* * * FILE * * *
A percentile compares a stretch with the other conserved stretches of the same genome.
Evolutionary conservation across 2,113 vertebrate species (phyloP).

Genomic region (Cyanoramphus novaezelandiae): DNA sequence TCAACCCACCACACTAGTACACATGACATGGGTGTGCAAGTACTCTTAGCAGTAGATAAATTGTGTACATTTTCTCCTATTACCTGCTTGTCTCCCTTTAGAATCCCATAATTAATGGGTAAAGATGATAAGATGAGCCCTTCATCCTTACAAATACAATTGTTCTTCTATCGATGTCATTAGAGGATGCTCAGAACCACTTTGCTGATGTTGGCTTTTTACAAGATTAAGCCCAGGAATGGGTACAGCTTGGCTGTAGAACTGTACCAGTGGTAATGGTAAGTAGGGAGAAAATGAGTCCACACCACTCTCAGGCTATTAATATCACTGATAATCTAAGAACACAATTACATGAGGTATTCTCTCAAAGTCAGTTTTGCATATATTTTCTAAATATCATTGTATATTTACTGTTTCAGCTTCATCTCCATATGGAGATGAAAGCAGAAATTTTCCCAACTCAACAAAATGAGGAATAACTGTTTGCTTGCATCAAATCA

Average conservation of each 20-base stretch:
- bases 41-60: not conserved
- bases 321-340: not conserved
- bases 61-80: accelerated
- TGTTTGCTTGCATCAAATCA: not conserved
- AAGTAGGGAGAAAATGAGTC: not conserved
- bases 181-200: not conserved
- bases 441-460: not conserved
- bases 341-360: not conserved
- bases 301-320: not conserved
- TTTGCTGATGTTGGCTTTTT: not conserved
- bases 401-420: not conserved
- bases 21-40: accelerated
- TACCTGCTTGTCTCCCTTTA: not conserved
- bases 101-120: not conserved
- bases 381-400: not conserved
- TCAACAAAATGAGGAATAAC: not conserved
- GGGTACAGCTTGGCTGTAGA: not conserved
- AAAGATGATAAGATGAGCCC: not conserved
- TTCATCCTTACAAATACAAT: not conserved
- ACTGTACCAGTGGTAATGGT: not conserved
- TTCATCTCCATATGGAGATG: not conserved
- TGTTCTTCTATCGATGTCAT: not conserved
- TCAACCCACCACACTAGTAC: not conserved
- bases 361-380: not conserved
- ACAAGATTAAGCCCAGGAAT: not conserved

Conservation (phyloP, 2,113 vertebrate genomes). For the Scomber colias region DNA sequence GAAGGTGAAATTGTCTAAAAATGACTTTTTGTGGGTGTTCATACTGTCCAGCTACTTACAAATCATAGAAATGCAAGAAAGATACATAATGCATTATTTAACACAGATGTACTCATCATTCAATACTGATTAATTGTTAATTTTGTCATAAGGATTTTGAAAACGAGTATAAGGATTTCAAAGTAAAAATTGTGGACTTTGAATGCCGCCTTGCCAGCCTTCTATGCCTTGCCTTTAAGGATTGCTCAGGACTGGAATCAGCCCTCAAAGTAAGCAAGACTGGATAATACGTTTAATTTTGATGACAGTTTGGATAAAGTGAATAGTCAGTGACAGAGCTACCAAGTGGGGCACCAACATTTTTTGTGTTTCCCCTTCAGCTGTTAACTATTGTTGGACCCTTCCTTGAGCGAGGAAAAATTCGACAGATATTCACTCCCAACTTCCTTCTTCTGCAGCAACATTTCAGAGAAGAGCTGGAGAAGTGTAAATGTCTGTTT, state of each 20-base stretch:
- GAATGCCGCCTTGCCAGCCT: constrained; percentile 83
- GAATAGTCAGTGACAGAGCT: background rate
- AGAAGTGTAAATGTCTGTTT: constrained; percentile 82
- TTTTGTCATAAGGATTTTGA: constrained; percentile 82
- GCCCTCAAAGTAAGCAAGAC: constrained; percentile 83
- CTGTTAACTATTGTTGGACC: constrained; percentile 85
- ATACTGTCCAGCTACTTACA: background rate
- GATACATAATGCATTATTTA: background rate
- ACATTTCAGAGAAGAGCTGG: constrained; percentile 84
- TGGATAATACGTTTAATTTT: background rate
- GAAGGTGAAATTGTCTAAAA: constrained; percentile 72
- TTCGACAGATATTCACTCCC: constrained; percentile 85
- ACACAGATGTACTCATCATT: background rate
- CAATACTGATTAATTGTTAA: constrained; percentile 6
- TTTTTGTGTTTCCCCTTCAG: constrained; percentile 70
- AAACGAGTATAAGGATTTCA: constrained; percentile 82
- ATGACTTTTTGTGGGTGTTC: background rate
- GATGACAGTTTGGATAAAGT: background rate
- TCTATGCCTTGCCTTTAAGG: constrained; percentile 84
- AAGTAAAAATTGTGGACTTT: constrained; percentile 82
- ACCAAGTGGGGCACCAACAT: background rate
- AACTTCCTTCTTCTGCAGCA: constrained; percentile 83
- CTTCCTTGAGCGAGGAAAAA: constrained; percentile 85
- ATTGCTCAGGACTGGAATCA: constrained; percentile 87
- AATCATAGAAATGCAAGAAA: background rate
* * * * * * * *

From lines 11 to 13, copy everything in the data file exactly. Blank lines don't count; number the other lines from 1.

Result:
- bases 441-460: not conserved
- bases 341-360: not conserved
- bases 301-320: not conserved